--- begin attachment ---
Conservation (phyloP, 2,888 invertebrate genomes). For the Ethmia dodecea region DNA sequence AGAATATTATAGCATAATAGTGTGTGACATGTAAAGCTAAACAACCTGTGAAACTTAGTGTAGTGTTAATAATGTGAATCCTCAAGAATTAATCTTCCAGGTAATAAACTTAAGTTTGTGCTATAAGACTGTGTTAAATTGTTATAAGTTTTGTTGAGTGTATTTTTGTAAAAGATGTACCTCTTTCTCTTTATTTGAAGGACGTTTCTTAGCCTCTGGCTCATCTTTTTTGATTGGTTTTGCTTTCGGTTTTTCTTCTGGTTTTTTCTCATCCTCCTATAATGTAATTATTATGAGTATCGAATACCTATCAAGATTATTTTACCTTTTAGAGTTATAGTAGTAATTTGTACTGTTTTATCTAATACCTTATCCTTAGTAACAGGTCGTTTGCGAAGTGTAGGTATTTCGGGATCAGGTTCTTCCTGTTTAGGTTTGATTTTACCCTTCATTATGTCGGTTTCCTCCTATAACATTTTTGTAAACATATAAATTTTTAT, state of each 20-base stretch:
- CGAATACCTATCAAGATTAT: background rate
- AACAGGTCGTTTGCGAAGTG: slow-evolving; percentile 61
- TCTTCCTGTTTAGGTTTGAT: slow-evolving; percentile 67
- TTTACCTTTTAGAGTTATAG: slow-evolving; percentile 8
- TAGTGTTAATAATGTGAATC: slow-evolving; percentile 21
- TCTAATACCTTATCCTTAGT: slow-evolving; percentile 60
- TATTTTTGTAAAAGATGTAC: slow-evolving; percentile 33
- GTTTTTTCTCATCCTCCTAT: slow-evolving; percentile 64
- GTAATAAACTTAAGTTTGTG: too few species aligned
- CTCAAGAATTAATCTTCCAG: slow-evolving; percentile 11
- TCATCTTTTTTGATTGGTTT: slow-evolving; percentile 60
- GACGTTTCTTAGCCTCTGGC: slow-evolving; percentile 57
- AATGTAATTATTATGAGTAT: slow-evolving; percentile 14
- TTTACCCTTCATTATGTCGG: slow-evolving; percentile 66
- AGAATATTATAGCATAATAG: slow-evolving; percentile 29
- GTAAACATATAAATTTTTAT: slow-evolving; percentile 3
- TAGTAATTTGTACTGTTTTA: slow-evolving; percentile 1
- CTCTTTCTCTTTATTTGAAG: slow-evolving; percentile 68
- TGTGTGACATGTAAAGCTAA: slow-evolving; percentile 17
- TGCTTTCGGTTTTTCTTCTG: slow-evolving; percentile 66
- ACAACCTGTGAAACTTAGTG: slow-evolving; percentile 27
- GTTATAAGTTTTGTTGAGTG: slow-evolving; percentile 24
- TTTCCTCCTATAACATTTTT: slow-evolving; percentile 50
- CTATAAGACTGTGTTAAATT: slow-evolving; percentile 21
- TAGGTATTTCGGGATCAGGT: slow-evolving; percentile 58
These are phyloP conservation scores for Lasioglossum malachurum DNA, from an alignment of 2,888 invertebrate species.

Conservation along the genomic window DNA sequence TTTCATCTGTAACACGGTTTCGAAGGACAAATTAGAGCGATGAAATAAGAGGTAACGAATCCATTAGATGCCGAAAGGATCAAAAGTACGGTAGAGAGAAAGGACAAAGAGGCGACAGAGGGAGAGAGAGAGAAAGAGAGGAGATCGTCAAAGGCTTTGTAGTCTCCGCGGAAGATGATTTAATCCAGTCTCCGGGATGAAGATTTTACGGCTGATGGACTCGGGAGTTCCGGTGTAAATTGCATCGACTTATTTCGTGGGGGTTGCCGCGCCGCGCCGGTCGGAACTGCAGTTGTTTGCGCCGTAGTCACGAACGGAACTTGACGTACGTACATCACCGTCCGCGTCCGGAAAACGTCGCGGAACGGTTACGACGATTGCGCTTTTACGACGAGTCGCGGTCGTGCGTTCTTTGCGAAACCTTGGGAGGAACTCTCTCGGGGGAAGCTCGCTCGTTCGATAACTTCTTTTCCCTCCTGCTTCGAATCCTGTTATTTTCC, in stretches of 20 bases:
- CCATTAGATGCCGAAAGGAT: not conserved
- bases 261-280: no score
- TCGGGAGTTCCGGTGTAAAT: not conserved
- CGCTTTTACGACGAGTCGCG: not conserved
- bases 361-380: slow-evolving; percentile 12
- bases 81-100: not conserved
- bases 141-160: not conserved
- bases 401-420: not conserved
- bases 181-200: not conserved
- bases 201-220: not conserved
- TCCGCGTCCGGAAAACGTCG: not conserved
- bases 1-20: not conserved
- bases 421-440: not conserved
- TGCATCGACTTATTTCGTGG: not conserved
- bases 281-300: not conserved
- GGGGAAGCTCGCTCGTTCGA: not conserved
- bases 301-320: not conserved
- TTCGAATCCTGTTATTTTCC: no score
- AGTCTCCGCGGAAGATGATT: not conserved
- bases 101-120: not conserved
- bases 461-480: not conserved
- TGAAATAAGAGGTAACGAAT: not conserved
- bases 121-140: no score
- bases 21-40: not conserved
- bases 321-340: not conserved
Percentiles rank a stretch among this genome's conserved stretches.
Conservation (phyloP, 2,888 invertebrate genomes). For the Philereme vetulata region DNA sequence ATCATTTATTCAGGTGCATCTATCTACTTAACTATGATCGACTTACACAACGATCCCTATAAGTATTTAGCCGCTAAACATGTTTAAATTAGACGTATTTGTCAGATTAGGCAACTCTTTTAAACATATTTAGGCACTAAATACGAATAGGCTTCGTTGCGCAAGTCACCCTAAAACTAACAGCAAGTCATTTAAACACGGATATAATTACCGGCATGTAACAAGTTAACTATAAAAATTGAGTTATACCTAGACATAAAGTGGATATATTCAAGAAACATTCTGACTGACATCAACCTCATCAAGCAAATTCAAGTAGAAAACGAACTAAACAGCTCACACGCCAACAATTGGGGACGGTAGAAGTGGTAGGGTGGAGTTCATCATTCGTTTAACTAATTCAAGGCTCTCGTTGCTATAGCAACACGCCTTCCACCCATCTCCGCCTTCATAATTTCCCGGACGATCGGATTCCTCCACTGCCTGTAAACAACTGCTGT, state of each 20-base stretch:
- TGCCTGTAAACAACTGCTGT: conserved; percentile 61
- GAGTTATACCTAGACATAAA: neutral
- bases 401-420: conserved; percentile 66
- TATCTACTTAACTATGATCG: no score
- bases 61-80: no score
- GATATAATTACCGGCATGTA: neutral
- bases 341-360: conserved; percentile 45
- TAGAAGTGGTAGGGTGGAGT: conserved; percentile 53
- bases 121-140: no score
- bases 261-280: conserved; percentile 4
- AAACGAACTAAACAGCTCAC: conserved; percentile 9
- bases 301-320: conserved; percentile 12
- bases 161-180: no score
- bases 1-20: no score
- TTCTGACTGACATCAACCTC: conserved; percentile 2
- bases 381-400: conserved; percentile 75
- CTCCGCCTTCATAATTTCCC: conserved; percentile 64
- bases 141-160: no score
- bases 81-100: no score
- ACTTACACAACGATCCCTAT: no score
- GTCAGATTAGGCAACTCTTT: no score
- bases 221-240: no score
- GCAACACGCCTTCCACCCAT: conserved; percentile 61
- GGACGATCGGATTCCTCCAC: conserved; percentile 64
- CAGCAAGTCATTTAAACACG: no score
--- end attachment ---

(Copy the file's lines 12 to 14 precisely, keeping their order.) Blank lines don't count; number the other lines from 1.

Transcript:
- TCATCTTTTTTGATTGGTTT: slow-evolving; percentile 60
- GACGTTTCTTAGCCTCTGGC: slow-evolving; percentile 57
- AATGTAATTATTATGAGTAT: slow-evolving; percentile 14